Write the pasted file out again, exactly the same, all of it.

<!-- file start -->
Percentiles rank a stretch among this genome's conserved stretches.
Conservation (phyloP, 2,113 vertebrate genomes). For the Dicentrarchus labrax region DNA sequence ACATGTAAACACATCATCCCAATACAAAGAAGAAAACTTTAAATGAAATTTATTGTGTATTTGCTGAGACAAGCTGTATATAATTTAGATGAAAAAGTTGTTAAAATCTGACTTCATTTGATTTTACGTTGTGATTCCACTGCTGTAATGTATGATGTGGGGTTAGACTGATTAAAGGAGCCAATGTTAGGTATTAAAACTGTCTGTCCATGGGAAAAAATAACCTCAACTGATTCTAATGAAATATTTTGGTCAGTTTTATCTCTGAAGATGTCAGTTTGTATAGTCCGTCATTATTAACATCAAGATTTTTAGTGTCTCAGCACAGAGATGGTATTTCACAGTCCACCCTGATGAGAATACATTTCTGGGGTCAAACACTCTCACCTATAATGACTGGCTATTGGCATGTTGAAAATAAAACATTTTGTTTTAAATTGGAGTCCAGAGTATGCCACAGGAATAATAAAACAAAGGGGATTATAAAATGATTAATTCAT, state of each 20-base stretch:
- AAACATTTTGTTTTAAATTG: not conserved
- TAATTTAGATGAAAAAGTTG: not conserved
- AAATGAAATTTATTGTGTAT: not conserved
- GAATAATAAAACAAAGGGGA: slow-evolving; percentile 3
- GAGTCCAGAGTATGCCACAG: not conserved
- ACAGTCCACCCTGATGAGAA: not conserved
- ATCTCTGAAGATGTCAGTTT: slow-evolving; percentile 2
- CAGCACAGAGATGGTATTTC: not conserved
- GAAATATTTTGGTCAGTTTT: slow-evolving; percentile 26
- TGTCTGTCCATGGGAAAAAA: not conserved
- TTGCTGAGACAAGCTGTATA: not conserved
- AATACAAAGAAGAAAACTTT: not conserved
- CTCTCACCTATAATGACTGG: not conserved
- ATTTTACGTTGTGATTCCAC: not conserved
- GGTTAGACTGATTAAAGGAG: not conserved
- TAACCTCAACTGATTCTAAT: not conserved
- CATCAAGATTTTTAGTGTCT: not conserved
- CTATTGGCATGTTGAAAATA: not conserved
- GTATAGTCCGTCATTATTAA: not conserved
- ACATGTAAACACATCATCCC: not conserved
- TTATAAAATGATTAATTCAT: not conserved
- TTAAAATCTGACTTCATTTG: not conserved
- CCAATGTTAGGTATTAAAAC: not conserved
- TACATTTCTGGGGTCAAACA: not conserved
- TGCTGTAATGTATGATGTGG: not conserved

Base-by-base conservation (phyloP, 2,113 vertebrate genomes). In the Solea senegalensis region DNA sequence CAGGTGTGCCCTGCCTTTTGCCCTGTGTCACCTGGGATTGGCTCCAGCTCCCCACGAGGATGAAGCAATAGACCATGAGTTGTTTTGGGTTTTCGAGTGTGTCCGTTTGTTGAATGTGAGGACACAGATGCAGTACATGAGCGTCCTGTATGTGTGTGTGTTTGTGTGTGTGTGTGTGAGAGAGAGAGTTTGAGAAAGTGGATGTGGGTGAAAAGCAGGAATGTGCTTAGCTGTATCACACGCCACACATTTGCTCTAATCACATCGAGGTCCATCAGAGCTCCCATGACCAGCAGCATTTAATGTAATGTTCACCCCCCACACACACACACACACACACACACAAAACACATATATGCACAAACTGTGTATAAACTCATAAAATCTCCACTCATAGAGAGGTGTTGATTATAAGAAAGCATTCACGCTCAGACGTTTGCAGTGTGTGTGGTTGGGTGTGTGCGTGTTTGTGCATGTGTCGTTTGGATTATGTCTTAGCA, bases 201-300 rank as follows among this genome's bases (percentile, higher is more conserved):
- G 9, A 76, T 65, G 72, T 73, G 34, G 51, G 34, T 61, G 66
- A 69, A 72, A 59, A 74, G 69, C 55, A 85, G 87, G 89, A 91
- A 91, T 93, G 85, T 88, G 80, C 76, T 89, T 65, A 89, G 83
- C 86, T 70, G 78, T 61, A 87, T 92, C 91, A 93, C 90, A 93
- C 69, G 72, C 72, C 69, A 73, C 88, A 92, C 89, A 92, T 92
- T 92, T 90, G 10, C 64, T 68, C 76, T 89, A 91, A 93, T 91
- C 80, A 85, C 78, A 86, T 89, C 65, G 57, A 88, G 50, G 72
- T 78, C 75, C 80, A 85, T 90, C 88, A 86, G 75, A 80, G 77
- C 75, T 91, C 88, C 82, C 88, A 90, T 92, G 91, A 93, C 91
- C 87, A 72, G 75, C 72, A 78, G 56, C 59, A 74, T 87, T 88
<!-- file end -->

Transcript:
Percentiles rank a stretch among this genome's conserved stretches.
Conservation (phyloP, 2,113 vertebrate genomes). For the Dicentrarchus labrax region DNA sequence ACATGTAAACACATCATCCCAATACAAAGAAGAAAACTTTAAATGAAATTTATTGTGTATTTGCTGAGACAAGCTGTATATAATTTAGATGAAAAAGTTGTTAAAATCTGACTTCATTTGATTTTACGTTGTGATTCCACTGCTGTAATGTATGATGTGGGGTTAGACTGATTAAAGGAGCCAATGTTAGGTATTAAAACTGTCTGTCCATGGGAAAAAATAACCTCAACTGATTCTAATGAAATATTTTGGTCAGTTTTATCTCTGAAGATGTCAGTTTGTATAGTCCGTCATTATTAACATCAAGATTTTTAGTGTCTCAGCACAGAGATGGTATTTCACAGTCCACCCTGATGAGAATACATTTCTGGGGTCAAACACTCTCACCTATAATGACTGGCTATTGGCATGTTGAAAATAAAACATTTTGTTTTAAATTGGAGTCCAGAGTATGCCACAGGAATAATAAAACAAAGGGGATTATAAAATGATTAATTCAT, state of each 20-base stretch:
- AAACATTTTGTTTTAAATTG: not conserved
- TAATTTAGATGAAAAAGTTG: not conserved
- AAATGAAATTTATTGTGTAT: not conserved
- GAATAATAAAACAAAGGGGA: slow-evolving; percentile 3
- GAGTCCAGAGTATGCCACAG: not conserved
- ACAGTCCACCCTGATGAGAA: not conserved
- ATCTCTGAAGATGTCAGTTT: slow-evolving; percentile 2
- CAGCACAGAGATGGTATTTC: not conserved
- GAAATATTTTGGTCAGTTTT: slow-evolving; percentile 26
- TGTCTGTCCATGGGAAAAAA: not conserved
- TTGCTGAGACAAGCTGTATA: not conserved
- AATACAAAGAAGAAAACTTT: not conserved
- CTCTCACCTATAATGACTGG: not conserved
- ATTTTACGTTGTGATTCCAC: not conserved
- GGTTAGACTGATTAAAGGAG: not conserved
- TAACCTCAACTGATTCTAAT: not conserved
- CATCAAGATTTTTAGTGTCT: not conserved
- CTATTGGCATGTTGAAAATA: not conserved
- GTATAGTCCGTCATTATTAA: not conserved
- ACATGTAAACACATCATCCC: not conserved
- TTATAAAATGATTAATTCAT: not conserved
- TTAAAATCTGACTTCATTTG: not conserved
- CCAATGTTAGGTATTAAAAC: not conserved
- TACATTTCTGGGGTCAAACA: not conserved
- TGCTGTAATGTATGATGTGG: not conserved

Base-by-base conservation (phyloP, 2,113 vertebrate genomes). In the Solea senegalensis region DNA sequence CAGGTGTGCCCTGCCTTTTGCCCTGTGTCACCTGGGATTGGCTCCAGCTCCCCACGAGGATGAAGCAATAGACCATGAGTTGTTTTGGGTTTTCGAGTGTGTCCGTTTGTTGAATGTGAGGACACAGATGCAGTACATGAGCGTCCTGTATGTGTGTGTGTTTGTGTGTGTGTGTGTGAGAGAGAGAGTTTGAGAAAGTGGATGTGGGTGAAAAGCAGGAATGTGCTTAGCTGTATCACACGCCACACATTTGCTCTAATCACATCGAGGTCCATCAGAGCTCCCATGACCAGCAGCATTTAATGTAATGTTCACCCCCCACACACACACACACACACACACACAAAACACATATATGCACAAACTGTGTATAAACTCATAAAATCTCCACTCATAGAGAGGTGTTGATTATAAGAAAGCATTCACGCTCAGACGTTTGCAGTGTGTGTGGTTGGGTGTGTGCGTGTTTGTGCATGTGTCGTTTGGATTATGTCTTAGCA, bases 201-300 rank as follows among this genome's bases (percentile, higher is more conserved):
- G 9, A 76, T 65, G 72, T 73, G 34, G 51, G 34, T 61, G 66
- A 69, A 72, A 59, A 74, G 69, C 55, A 85, G 87, G 89, A 91
- A 91, T 93, G 85, T 88, G 80, C 76, T 89, T 65, A 89, G 83
- C 86, T 70, G 78, T 61, A 87, T 92, C 91, A 93, C 90, A 93
- C 69, G 72, C 72, C 69, A 73, C 88, A 92, C 89, A 92, T 92
- T 92, T 90, G 10, C 64, T 68, C 76, T 89, A 91, A 93, T 91
- C 80, A 85, C 78, A 86, T 89, C 65, G 57, A 88, G 50, G 72
- T 78, C 75, C 80, A 85, T 90, C 88, A 86, G 75, A 80, G 77
- C 75, T 91, C 88, C 82, C 88, A 90, T 92, G 91, A 93, C 91
- C 87, A 72, G 75, C 72, A 78, G 56, C 59, A 74, T 87, T 88